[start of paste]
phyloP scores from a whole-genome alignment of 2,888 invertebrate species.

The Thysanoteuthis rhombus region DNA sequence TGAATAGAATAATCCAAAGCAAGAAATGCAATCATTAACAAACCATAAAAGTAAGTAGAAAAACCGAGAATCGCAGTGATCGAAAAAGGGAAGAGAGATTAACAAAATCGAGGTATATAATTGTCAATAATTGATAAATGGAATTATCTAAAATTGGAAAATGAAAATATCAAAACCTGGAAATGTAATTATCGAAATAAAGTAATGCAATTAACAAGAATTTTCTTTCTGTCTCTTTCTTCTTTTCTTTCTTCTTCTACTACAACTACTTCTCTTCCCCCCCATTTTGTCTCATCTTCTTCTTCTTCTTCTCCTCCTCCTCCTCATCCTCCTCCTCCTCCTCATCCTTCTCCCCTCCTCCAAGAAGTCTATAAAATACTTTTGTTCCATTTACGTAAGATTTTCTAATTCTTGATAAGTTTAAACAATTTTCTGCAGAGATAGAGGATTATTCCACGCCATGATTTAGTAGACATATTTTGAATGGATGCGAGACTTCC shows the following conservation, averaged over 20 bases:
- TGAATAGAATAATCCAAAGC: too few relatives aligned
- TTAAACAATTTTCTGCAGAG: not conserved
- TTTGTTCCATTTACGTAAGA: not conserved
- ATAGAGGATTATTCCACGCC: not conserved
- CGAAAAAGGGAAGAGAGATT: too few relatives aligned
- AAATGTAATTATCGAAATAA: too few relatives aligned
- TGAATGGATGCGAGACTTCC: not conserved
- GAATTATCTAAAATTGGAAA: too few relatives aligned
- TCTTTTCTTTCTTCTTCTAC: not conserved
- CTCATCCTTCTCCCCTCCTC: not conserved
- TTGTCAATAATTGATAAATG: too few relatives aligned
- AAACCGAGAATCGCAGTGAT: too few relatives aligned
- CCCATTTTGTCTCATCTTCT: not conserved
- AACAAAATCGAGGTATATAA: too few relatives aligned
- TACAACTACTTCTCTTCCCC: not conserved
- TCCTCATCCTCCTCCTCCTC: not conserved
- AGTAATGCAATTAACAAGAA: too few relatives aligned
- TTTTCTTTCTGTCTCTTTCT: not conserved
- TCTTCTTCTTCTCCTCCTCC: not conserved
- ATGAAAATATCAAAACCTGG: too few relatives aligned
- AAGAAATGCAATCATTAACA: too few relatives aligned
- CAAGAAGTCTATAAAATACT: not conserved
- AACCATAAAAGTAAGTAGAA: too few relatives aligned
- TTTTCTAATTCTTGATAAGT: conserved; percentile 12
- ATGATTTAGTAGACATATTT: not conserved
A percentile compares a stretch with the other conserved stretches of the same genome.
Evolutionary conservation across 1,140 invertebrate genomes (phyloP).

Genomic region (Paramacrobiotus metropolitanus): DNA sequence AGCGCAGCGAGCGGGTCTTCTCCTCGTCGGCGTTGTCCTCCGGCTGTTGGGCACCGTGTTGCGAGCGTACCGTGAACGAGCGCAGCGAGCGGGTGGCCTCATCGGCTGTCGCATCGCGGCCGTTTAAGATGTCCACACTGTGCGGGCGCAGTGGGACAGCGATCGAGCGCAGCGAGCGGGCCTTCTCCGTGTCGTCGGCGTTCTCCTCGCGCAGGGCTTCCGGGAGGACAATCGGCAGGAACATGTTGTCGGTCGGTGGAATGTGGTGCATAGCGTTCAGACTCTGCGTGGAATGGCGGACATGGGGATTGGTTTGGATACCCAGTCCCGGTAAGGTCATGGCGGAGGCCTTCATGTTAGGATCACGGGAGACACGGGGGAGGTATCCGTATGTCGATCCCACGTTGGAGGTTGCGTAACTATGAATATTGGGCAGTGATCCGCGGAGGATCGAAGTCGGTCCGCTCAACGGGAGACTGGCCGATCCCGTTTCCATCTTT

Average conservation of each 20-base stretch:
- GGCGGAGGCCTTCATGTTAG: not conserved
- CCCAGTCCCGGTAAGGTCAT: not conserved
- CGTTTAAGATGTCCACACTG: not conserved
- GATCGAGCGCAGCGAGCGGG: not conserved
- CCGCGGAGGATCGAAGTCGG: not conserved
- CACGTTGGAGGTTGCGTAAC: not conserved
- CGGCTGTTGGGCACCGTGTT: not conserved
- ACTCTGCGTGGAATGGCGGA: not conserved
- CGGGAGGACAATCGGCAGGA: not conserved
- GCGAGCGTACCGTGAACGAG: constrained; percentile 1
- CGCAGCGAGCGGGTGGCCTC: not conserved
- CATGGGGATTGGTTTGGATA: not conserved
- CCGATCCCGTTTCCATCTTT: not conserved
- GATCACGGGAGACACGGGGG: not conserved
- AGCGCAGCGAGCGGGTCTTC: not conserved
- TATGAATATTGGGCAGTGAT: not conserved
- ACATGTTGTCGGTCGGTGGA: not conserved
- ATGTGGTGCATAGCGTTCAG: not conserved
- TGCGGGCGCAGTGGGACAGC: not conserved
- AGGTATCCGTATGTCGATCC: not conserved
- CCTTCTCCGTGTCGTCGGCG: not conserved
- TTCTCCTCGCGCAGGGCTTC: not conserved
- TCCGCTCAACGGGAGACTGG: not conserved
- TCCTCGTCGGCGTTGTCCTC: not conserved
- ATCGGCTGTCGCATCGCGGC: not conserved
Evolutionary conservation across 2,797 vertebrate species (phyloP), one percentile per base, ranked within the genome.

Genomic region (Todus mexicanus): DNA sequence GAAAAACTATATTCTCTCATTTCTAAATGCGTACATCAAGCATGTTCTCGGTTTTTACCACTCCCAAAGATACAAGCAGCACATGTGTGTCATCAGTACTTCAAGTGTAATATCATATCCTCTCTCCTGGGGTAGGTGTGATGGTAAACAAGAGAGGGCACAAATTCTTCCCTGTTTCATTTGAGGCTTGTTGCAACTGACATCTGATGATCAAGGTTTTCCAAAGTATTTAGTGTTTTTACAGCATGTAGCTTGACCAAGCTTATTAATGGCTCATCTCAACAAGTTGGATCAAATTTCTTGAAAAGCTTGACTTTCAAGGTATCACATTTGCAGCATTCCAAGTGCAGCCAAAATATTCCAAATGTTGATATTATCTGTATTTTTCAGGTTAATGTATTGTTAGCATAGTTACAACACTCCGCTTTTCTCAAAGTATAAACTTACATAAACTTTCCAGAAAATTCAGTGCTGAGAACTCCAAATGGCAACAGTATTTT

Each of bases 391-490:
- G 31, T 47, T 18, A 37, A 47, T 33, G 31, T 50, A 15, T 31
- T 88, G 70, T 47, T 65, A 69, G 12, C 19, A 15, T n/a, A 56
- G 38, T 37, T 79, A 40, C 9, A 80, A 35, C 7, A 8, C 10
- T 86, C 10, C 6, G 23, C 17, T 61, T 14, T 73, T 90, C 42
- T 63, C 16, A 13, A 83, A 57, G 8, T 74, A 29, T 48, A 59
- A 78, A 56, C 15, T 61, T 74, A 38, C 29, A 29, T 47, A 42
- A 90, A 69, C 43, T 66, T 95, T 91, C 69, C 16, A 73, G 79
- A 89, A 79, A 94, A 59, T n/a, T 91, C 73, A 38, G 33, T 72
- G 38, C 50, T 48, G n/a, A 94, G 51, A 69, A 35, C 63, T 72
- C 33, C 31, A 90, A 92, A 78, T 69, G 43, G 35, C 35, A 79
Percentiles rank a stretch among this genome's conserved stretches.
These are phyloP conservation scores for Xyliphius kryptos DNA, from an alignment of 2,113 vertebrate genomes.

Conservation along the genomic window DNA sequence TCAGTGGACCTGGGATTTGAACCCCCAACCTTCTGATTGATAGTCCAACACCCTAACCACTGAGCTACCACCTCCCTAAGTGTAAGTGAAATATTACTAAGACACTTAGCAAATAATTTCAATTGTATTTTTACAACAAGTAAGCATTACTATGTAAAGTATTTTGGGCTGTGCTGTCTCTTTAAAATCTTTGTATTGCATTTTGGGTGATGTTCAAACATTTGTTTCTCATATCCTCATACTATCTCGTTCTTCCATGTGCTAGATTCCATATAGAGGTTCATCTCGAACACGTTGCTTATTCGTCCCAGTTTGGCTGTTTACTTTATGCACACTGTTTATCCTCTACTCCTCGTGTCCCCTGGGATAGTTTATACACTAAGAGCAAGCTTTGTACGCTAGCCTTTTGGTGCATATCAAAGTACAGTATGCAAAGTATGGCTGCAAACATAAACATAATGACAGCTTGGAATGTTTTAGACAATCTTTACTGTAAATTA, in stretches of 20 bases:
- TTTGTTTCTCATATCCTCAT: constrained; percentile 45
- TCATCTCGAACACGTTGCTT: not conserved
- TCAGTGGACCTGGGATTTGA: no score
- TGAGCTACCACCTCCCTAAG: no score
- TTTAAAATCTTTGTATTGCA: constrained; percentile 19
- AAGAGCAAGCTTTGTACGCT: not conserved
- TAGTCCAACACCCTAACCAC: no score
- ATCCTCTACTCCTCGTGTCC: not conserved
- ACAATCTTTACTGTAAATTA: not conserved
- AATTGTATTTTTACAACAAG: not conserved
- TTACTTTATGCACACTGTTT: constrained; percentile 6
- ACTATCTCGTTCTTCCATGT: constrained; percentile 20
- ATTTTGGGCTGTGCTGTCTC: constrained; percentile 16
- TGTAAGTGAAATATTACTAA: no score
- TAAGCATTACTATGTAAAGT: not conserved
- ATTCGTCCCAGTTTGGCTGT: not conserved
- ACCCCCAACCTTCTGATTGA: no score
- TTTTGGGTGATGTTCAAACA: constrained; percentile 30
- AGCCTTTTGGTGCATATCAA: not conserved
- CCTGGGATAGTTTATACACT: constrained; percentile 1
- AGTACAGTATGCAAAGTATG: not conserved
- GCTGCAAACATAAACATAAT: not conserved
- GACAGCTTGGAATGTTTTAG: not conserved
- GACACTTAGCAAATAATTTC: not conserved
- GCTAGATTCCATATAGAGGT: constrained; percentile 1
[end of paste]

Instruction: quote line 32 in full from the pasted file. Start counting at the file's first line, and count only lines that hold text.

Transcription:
- GGCGGAGGCCTTCATGTTAG: not conserved